Stories of charitable giving in response to COVID-19
For a variety of different reasons, many high net-worth individuals include charitable giving as part of their wealth management plans – whether to reduce tax on large capital gains, drive social change, or unite family around a common cause. During the COVID-19 crisis, the ways some have innovated, adapted and enhanced their philanthropy has been truly inspiring.
“We’ve seen a sharp uptick in grants to charities on the part of our donors during this time of COVID-19,” explains J. Denise Castonguay, founder and CEO of Canada Gives, a public foundation that helps individuals or families establish and manage their own foundation accounts, also known as donor advised funds (DAFs).
In fact, Canada Gives, which is Newport’s administrator for Foundation Accounts, processed four to five times more grants than usual on behalf of its clients in the first quarter of 2020.
The foundation advantage
The coronavirus pandemic has highlighted the fact that having an effective structure in place can dramatically boost the impact that a donor can make.
For example, clients with private foundations or foundation accounts (which require a minimum commitment of $25,000), and who have made a longer-term commitment to philanthropy, are able to respond in more efficient, targeted ways in times of financial hardship or acute crises such as COVID-19.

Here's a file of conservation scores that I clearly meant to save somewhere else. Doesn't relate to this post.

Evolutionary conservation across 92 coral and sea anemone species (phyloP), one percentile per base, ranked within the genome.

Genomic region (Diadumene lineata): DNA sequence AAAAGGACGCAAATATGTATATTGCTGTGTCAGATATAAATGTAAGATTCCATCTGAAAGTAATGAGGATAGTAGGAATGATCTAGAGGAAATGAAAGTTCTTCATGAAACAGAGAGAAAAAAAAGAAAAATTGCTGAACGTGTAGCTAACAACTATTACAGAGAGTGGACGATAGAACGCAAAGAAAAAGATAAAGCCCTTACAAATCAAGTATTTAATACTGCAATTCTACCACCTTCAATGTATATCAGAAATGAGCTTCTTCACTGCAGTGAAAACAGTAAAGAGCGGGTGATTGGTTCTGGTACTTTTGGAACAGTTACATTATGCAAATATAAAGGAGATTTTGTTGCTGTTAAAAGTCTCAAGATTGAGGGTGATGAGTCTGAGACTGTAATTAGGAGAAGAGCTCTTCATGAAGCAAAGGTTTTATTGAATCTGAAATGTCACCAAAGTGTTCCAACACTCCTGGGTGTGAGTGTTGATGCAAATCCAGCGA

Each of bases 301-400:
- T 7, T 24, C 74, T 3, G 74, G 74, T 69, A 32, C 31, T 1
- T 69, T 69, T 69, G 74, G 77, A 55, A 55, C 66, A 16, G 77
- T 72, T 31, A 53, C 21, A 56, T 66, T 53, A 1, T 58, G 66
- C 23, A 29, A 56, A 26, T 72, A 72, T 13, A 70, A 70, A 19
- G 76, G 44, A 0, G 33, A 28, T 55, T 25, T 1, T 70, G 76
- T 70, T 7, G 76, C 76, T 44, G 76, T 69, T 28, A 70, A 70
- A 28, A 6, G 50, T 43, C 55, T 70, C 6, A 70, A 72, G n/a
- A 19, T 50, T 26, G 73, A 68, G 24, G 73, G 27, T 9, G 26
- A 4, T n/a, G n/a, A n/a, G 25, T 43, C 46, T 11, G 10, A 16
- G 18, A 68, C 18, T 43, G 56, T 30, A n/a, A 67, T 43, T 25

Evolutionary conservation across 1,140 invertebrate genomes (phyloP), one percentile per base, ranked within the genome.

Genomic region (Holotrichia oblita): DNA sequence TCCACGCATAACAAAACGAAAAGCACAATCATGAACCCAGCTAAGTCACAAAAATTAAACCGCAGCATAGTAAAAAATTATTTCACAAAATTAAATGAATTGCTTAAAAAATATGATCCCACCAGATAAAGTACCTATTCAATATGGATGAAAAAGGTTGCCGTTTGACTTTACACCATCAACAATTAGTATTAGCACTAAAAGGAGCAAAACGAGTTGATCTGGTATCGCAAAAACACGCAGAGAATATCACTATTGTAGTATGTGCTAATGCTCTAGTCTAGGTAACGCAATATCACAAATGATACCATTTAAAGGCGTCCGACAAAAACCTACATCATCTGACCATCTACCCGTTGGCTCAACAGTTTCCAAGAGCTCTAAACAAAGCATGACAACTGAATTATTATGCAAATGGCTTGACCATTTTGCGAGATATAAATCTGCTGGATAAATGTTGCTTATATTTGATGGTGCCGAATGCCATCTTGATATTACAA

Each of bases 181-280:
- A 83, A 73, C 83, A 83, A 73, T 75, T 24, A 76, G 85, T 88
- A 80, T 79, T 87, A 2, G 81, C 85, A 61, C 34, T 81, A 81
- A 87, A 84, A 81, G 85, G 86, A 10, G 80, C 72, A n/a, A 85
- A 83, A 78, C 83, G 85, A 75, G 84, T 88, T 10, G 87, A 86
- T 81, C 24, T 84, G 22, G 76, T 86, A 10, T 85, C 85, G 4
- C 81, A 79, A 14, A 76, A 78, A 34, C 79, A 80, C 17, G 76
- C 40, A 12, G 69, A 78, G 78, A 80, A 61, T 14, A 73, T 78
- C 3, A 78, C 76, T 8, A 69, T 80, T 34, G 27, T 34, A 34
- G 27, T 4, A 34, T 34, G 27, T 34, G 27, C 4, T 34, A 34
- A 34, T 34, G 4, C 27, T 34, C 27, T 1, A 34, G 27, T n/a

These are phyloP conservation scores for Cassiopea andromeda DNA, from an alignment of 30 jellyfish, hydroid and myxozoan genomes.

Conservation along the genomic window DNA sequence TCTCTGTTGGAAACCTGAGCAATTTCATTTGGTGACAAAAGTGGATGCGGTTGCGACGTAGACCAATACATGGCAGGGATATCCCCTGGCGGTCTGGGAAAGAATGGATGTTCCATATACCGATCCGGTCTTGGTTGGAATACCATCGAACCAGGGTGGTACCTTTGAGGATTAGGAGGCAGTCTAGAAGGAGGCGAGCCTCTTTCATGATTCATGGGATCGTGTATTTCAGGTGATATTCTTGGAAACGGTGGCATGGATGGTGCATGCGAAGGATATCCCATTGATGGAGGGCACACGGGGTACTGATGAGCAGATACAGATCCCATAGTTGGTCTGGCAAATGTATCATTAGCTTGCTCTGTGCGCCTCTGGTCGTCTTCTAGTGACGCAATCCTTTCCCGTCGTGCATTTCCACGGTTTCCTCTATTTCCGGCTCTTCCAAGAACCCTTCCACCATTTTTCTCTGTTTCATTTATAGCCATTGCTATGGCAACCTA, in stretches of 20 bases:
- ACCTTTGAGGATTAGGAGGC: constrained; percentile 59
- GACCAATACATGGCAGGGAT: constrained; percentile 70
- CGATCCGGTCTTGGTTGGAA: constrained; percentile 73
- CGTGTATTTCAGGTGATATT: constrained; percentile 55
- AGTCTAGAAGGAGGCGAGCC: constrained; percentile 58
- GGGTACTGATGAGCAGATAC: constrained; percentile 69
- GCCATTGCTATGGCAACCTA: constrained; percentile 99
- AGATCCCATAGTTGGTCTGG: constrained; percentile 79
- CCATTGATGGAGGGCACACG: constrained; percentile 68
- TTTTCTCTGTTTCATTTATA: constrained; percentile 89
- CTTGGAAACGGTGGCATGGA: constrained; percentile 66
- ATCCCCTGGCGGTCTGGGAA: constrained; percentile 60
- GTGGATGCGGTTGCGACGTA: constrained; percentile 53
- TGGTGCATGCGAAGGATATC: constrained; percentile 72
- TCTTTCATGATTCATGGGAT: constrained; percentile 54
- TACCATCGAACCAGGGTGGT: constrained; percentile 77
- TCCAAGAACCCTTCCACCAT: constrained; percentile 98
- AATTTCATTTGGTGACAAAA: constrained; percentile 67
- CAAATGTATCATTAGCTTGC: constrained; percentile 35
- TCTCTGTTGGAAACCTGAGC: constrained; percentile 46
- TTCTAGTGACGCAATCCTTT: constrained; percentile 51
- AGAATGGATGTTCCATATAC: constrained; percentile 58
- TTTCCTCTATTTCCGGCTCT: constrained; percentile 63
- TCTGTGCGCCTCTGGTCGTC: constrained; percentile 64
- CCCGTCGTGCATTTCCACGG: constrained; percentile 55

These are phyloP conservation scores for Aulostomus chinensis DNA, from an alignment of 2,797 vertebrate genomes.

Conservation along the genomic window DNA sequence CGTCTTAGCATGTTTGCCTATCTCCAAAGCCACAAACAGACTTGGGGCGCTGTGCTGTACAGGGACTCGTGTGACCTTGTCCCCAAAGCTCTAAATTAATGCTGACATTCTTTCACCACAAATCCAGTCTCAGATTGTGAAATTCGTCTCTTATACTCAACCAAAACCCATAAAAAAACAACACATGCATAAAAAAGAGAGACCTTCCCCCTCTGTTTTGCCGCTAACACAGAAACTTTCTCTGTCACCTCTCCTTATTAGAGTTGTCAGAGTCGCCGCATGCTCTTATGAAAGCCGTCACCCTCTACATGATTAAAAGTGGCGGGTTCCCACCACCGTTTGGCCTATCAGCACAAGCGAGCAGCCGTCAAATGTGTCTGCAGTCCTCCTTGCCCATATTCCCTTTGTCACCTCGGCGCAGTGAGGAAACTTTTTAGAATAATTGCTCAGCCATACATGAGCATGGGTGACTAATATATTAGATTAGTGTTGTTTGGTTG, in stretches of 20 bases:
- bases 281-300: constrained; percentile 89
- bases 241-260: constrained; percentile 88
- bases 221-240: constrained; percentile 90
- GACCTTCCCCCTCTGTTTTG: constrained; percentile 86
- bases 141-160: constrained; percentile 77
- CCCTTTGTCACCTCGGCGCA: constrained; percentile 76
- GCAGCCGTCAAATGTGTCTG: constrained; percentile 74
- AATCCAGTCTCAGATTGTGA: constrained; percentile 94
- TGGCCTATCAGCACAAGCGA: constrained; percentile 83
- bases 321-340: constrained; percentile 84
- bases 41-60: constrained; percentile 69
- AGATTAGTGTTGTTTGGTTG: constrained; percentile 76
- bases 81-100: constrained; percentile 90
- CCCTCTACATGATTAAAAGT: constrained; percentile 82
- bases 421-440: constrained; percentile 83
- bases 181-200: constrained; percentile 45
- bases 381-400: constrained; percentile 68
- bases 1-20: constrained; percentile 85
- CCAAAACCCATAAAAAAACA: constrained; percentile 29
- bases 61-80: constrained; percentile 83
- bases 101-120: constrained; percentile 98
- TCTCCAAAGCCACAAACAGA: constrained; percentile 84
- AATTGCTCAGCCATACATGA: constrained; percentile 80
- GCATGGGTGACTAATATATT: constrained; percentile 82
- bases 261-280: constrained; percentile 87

“People don’t realize that if they want to do more than simply write a cheque to their favourite charity, there are logistical challenges to high-impact philanthropy,” Castonguay explains. “In a challenging situation like this, professional help and the right structure can make a huge difference.”
Delivering pandemic relief to rural families in the Congo
A wonderful example of the flexibility comes from one long-time Newport client’s support of charitable activities overseas.
Tina was an early supporter of the Malaika school for girls in the Democratic Republic of the Congo, which was founded in 2011. The school offers free primary and secondary education to nearly 350 girls each year, while providing two meals a day to students.